Telling her story. Sophia Bush is opening up about her alleged assault, but, as she reminded fans on social media, she’s been doing so for a while now.
The One Tree Hill alum, 36, shared a gallery of her past posts on the subject via Instagram on Friday, December 14, which opened with a poem by Nayyirah Waheed. “some people when they hear your story. contract,” the poem read. “others upon hearing your story. expand. and this is how you know.”
Bush also added a lengthy caption to the gallery that explained her reshares. “I will always tell, and have always told, the truth. Even when my voice shakes,” she wrote. “You asking ‘why now’ simply reveals to me that you haven’t been paying attention. ‘Journalists’ who distort the words of women to produce clickbait, who minimize their story by segmenting it and reducing it? Do better. If you have chosen not to listen to the frank, clear conversations I’ve had on the topic over the last year, that’s on you. Your lack of attention — to me and to ALL of the women who tell their stories into the void — doesn’t mean that we haven’t been screaming all along. To attempt to have a field day with my life, acting like I don’t have the receipts? You can swipe right for a selection.”
The Chicago P.D. vet included multiple screenshots of her prior posts in the gallery, such as a tweet she wrote on December 7, 2017: “ALSO. Repeat sexual abusers having their gross physical misconduct rebranded as ‘anger management issues. I’m flabbergasted, really.”
The John Tucker Must Die actress also shared a post she wrote on Instagram on September 27 after Dr. Christine Blasey Ford testified at the Senate Judiciary Committee confirmation hearings for Supreme Court Justice Brett Kavanaugh.
“Thank you Dr. Ford. Despite terror, lasting trauma, having to put your family in hiding, and death threats, you were brave and you did this for us …” Bush captioned a black and white photo of Ford, 52, taking her oath in court.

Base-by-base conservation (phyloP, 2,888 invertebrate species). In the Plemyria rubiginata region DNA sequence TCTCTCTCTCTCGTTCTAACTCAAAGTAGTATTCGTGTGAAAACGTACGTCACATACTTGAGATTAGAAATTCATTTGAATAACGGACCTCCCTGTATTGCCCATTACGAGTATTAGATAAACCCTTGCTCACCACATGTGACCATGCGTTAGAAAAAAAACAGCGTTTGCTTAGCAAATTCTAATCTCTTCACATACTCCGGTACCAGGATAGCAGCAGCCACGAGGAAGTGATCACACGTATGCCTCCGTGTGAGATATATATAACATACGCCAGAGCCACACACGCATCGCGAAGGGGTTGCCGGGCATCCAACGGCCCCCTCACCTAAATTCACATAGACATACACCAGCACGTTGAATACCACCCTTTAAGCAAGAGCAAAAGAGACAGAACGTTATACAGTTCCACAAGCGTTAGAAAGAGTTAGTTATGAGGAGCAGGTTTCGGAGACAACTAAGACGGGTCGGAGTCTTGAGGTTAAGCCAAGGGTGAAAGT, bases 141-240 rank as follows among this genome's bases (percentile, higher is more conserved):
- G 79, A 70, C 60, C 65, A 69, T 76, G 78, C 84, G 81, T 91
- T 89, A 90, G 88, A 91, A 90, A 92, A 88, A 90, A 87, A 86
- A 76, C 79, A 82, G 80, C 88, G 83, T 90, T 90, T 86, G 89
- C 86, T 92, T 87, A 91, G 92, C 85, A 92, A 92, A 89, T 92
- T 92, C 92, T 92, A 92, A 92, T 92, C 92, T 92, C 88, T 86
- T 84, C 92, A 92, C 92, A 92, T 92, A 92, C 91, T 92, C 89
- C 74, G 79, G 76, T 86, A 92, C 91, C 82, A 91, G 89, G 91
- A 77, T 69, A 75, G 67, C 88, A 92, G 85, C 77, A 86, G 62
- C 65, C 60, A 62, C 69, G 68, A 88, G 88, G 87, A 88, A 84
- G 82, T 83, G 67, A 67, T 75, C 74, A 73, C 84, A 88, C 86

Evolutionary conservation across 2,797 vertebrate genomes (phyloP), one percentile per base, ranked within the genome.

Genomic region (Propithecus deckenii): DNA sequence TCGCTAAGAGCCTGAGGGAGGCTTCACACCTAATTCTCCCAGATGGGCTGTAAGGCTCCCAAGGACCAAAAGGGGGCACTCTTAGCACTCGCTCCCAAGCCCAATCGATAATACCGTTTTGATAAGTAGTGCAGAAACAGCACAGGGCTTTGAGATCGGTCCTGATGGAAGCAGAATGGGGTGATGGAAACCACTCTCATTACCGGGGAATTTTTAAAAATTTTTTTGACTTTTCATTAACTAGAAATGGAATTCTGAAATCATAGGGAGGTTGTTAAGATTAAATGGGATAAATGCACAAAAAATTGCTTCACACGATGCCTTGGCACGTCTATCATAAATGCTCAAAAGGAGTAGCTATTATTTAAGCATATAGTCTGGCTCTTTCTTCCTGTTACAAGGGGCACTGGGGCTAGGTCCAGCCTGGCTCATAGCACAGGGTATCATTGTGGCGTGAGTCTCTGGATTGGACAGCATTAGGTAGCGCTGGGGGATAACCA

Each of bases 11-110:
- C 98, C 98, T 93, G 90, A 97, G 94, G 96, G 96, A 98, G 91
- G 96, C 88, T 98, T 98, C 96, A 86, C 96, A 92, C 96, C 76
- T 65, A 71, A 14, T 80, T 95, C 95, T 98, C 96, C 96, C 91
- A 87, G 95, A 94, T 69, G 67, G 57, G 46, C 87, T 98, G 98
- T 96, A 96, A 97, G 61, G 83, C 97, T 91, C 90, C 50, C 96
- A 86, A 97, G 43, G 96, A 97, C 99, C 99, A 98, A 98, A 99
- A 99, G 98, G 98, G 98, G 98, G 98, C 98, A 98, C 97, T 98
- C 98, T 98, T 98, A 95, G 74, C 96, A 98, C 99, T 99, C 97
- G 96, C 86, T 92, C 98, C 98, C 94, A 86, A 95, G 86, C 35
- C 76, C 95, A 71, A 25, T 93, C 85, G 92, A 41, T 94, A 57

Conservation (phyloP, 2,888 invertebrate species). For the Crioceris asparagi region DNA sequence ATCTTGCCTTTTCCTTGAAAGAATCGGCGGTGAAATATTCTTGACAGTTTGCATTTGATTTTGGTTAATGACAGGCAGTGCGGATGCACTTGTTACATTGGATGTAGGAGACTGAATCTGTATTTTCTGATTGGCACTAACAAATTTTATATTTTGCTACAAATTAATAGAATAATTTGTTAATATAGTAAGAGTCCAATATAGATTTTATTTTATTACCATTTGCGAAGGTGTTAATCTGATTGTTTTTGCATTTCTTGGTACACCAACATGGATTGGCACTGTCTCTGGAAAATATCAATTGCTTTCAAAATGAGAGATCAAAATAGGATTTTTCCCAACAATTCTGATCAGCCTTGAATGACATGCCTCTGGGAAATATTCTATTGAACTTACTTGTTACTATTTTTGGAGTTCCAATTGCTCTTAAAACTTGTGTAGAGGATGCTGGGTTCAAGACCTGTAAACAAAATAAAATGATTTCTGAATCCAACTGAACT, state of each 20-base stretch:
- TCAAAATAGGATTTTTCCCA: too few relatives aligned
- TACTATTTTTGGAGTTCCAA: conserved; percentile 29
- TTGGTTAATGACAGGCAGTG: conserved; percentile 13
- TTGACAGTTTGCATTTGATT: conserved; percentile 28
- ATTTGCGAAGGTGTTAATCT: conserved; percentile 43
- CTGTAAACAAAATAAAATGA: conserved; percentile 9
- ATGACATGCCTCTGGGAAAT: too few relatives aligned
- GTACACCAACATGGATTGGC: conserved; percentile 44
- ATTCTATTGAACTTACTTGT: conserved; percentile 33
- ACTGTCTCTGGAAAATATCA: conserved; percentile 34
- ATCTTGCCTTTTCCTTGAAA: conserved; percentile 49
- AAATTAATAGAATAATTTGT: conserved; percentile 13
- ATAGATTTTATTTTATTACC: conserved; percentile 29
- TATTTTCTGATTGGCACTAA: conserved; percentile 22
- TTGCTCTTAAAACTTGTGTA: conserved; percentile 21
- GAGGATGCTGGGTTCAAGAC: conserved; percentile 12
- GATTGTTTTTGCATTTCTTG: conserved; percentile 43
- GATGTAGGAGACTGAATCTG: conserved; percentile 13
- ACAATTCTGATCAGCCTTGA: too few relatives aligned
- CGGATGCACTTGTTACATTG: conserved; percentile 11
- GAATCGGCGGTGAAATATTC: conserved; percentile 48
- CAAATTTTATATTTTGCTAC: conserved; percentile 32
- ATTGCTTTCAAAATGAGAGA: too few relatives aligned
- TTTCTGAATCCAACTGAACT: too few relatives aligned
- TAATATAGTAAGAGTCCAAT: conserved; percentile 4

The Incredibles 2 star mused on her own experiences in the September caption, as well. “I have been trying to write my #WhyIDidntReport for a while now. And I still can’t,” she wrote at the time. “For me, an added layer of paralyzing pain comes from having reported and from the unbearable retaliation that followed. From the flippant ‘well thank God he didn’t try to rape you!’ response from the first person I told I’d been assaulted. To the fearful silence of every witness, who broke my heart by staying quiet and who my heart breaks for because I know the fear they felt was paralyzing too. And from the fact that I still don’t sleep well. The fact that I struggle to be touched by strangers. …Perhaps someday I’ll wake up and feel as courageous as Dr. Ford. Or @busyphilipps. Or any of the beautiful, brave, bold sisters out there who have shared their stories today. And perhaps not. No matter. I am in awe of all of you. I have your back. No matter what happens now, today has changed everything. Forever.”
“You start to lose your way when someone assaults you in a room full of people and everyone literally looks away, looks at the floor, looks at the ceiling, and you’re the one woman in the room and every man who’s twice your size doesn’t do something,” she said of her time on Chicago P.D. in the clip.
The activist left the series at the end of season 4, three seasons ahead of her scheduled contract.
She explained her hasty exit from the NBC hit during Refinery 29’s “UnStyled” podcast in December 2017. “I don’t have to give everyone the specific breakdown of exactly why I left until I’m ready to do that,” she said at the time. “But, the overarching theme for me was that I landed my dream job … A year later, when I sat my bosses down — it was in the summer between seasons 3 and 4 — and I said, ‘Here’s where we are. Here’s everything you’re aware of. Here’s how I’m coming to you today. If something really drastic doesn’t change, I’m leaving at the end of the year’ — because I understand how the business works and how women are treated — I said, ‘I’m giving you not two weeks notice and I’m not coming in here throwing s–t and breaking lamps and saying I’m never coming back. I’m giving you 23 episodes notice. I’m giving you that much time. So there will be no conversation in which I was hysterical, emotional, in which I was being a quote irrational female or whatever you want to put on it. I’m literally sitting in front of you, like, cool as a cucumber. If this has to be like a big swinging d–k competition, I promise you I will win. But know this now: if we’re not having a very different conversation by Christmas, then you know with 100 percent certainty in December that, come the end of April, I’m leaving.”
Bush closed her post on Friday with a reminder of her strength. “The grace with which I’ve chosen to handle this, the deep learning I’ve done in the wake of my experience (shout out to the magnificent folks at @onsiteworkshops) that I take as sacred, and a responsibility to offer other women? Do not forget that my “titanium spine,” as my sister @hilarieburton calls it, was forged in fire. I am not a woman that you will ever reduce. Not one iota. None of u are. #DoYouGetItNow #MeToo #BurnItDown#TimesUp”
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